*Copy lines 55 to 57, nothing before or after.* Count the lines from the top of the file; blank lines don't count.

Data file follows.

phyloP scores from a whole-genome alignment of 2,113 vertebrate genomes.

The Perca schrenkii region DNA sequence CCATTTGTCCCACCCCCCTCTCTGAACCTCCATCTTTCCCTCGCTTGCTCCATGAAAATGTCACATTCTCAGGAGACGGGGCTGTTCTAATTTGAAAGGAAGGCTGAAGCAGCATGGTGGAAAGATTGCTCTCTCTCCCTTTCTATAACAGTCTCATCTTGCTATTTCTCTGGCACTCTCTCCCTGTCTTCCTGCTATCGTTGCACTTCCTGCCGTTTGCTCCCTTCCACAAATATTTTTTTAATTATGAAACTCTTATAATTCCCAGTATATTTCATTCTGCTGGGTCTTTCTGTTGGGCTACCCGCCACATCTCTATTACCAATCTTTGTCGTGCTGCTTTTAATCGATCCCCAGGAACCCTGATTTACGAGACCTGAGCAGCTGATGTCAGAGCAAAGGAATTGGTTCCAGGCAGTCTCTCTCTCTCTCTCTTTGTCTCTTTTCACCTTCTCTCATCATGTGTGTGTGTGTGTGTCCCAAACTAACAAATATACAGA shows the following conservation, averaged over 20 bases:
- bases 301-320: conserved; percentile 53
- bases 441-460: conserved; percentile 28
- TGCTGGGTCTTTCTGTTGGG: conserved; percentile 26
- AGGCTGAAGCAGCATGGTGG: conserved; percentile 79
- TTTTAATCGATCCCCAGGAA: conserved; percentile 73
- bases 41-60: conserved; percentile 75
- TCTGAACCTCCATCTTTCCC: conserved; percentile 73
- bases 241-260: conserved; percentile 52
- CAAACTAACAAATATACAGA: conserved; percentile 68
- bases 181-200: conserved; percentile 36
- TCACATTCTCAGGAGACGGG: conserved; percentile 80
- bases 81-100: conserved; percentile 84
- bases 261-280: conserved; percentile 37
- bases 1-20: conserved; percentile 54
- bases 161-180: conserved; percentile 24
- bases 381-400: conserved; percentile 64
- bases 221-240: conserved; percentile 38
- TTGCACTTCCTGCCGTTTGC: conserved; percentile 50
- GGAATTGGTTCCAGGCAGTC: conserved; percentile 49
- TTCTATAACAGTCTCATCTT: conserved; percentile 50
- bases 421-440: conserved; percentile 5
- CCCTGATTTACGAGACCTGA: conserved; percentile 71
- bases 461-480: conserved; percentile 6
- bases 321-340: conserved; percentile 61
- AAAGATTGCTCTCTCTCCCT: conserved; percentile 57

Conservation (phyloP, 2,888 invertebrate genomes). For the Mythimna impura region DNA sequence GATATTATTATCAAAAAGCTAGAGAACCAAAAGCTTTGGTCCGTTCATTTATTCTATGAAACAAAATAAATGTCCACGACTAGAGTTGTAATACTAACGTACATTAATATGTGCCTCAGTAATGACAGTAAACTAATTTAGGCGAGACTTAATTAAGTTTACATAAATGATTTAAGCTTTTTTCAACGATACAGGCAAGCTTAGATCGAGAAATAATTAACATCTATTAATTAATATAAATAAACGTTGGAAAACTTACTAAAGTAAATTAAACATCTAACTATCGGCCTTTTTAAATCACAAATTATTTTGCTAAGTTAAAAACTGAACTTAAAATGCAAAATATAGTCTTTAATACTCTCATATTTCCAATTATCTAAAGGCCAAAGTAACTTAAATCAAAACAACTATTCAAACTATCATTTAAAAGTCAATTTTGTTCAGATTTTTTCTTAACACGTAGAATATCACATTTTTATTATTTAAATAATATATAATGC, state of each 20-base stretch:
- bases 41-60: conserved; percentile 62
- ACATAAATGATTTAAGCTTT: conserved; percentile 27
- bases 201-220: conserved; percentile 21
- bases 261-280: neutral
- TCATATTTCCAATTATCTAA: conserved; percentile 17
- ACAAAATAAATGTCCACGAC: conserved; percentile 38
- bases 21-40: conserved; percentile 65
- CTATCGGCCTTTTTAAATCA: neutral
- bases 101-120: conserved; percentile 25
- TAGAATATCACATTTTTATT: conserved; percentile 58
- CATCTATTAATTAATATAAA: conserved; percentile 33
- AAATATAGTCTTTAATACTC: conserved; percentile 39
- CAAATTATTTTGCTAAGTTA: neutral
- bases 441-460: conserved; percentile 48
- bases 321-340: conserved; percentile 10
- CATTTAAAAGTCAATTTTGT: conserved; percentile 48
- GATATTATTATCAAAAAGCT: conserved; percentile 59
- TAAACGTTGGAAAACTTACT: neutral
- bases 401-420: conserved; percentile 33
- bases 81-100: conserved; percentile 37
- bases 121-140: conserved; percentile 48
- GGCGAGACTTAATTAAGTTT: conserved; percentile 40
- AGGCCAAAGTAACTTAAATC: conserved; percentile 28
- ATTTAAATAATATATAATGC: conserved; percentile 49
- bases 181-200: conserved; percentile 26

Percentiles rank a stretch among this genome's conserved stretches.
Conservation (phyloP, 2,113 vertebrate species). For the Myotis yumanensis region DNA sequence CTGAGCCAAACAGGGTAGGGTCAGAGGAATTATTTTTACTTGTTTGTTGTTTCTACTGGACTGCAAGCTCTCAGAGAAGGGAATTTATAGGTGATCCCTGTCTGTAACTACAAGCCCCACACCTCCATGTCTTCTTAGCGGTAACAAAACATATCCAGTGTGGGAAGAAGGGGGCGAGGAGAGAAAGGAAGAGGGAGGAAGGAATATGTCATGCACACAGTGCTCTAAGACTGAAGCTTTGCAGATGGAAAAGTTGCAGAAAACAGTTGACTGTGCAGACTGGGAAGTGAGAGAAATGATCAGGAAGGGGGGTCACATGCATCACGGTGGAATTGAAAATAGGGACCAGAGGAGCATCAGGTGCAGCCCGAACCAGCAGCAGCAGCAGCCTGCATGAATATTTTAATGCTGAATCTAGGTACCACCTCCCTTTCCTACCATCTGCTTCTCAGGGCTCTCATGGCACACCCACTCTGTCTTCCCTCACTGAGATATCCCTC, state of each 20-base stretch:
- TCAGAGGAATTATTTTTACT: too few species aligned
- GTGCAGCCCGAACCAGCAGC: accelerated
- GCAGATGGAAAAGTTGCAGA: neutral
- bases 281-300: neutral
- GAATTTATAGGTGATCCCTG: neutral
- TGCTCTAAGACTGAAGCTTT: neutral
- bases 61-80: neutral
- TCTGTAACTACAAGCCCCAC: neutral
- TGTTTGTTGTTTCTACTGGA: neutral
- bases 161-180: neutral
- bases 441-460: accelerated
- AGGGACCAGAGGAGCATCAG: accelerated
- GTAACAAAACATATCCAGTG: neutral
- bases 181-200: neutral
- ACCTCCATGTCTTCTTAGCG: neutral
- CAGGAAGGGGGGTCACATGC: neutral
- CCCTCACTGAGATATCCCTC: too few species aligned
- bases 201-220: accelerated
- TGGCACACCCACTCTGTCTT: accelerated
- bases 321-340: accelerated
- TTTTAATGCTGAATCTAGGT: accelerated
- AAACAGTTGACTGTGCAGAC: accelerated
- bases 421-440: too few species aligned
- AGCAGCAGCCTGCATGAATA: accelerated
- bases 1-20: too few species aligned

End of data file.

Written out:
Conservation (phyloP, 2,113 vertebrate species). For the Myotis yumanensis region DNA sequence CTGAGCCAAACAGGGTAGGGTCAGAGGAATTATTTTTACTTGTTTGTTGTTTCTACTGGACTGCAAGCTCTCAGAGAAGGGAATTTATAGGTGATCCCTGTCTGTAACTACAAGCCCCACACCTCCATGTCTTCTTAGCGGTAACAAAACATATCCAGTGTGGGAAGAAGGGGGCGAGGAGAGAAAGGAAGAGGGAGGAAGGAATATGTCATGCACACAGTGCTCTAAGACTGAAGCTTTGCAGATGGAAAAGTTGCAGAAAACAGTTGACTGTGCAGACTGGGAAGTGAGAGAAATGATCAGGAAGGGGGGTCACATGCATCACGGTGGAATTGAAAATAGGGACCAGAGGAGCATCAGGTGCAGCCCGAACCAGCAGCAGCAGCAGCCTGCATGAATATTTTAATGCTGAATCTAGGTACCACCTCCCTTTCCTACCATCTGCTTCTCAGGGCTCTCATGGCACACCCACTCTGTCTTCCCTCACTGAGATATCCCTC, state of each 20-base stretch:
- TCAGAGGAATTATTTTTACT: too few species aligned
- GTGCAGCCCGAACCAGCAGC: accelerated